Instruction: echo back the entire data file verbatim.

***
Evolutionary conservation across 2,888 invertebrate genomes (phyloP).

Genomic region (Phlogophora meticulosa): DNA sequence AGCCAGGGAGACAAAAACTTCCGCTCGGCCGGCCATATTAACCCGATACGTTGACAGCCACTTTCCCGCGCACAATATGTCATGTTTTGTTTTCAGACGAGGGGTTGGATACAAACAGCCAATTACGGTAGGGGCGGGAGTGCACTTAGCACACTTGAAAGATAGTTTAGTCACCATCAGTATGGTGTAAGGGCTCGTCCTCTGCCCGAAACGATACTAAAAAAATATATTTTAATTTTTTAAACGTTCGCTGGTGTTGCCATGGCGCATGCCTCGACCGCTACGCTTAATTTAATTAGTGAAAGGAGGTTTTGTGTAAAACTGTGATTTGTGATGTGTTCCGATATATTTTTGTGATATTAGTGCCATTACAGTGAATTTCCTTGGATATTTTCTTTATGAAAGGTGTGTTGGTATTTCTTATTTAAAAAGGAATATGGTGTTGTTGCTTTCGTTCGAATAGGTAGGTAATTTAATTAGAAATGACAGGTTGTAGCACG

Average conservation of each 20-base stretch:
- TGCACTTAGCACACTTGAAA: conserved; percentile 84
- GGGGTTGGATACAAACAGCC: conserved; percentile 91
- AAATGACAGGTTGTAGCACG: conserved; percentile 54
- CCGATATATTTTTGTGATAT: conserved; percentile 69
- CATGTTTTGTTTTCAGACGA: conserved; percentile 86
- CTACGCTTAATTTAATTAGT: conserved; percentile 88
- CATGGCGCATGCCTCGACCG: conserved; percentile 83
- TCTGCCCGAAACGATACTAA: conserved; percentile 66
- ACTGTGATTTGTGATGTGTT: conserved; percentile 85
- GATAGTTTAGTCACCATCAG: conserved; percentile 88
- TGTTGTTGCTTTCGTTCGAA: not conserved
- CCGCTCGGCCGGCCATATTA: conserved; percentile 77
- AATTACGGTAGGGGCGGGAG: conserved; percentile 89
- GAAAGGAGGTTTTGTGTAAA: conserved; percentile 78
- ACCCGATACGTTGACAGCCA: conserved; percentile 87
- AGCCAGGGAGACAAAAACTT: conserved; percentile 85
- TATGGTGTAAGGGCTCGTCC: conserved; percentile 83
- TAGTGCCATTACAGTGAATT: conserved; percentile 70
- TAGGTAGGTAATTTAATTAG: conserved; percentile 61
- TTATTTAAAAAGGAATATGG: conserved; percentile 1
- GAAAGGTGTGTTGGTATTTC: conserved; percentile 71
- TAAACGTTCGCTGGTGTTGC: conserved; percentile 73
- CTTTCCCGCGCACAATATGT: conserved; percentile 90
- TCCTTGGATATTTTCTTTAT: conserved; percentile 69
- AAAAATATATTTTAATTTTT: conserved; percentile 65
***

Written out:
Evolutionary conservation across 2,888 invertebrate genomes (phyloP).

Genomic region (Phlogophora meticulosa): DNA sequence AGCCAGGGAGACAAAAACTTCCGCTCGGCCGGCCATATTAACCCGATACGTTGACAGCCACTTTCCCGCGCACAATATGTCATGTTTTGTTTTCAGACGAGGGGTTGGATACAAACAGCCAATTACGGTAGGGGCGGGAGTGCACTTAGCACACTTGAAAGATAGTTTAGTCACCATCAGTATGGTGTAAGGGCTCGTCCTCTGCCCGAAACGATACTAAAAAAATATATTTTAATTTTTTAAACGTTCGCTGGTGTTGCCATGGCGCATGCCTCGACCGCTACGCTTAATTTAATTAGTGAAAGGAGGTTTTGTGTAAAACTGTGATTTGTGATGTGTTCCGATATATTTTTGTGATATTAGTGCCATTACAGTGAATTTCCTTGGATATTTTCTTTATGAAAGGTGTGTTGGTATTTCTTATTTAAAAAGGAATATGGTGTTGTTGCTTTCGTTCGAATAGGTAGGTAATTTAATTAGAAATGACAGGTTGTAGCACG

Average conservation of each 20-base stretch:
- TGCACTTAGCACACTTGAAA: conserved; percentile 84
- GGGGTTGGATACAAACAGCC: conserved; percentile 91
- AAATGACAGGTTGTAGCACG: conserved; percentile 54
- CCGATATATTTTTGTGATAT: conserved; percentile 69
- CATGTTTTGTTTTCAGACGA: conserved; percentile 86
- CTACGCTTAATTTAATTAGT: conserved; percentile 88
- CATGGCGCATGCCTCGACCG: conserved; percentile 83
- TCTGCCCGAAACGATACTAA: conserved; percentile 66
- ACTGTGATTTGTGATGTGTT: conserved; percentile 85
- GATAGTTTAGTCACCATCAG: conserved; percentile 88
- TGTTGTTGCTTTCGTTCGAA: not conserved
- CCGCTCGGCCGGCCATATTA: conserved; percentile 77
- AATTACGGTAGGGGCGGGAG: conserved; percentile 89
- GAAAGGAGGTTTTGTGTAAA: conserved; percentile 78
- ACCCGATACGTTGACAGCCA: conserved; percentile 87
- AGCCAGGGAGACAAAAACTT: conserved; percentile 85
- TATGGTGTAAGGGCTCGTCC: conserved; percentile 83
- TAGTGCCATTACAGTGAATT: conserved; percentile 70
- TAGGTAGGTAATTTAATTAG: conserved; percentile 61
- TTATTTAAAAAGGAATATGG: conserved; percentile 1
- GAAAGGTGTGTTGGTATTTC: conserved; percentile 71
- TAAACGTTCGCTGGTGTTGC: conserved; percentile 73
- CTTTCCCGCGCACAATATGT: conserved; percentile 90
- TCCTTGGATATTTTCTTTAT: conserved; percentile 69
- AAAAATATATTTTAATTTTT: conserved; percentile 65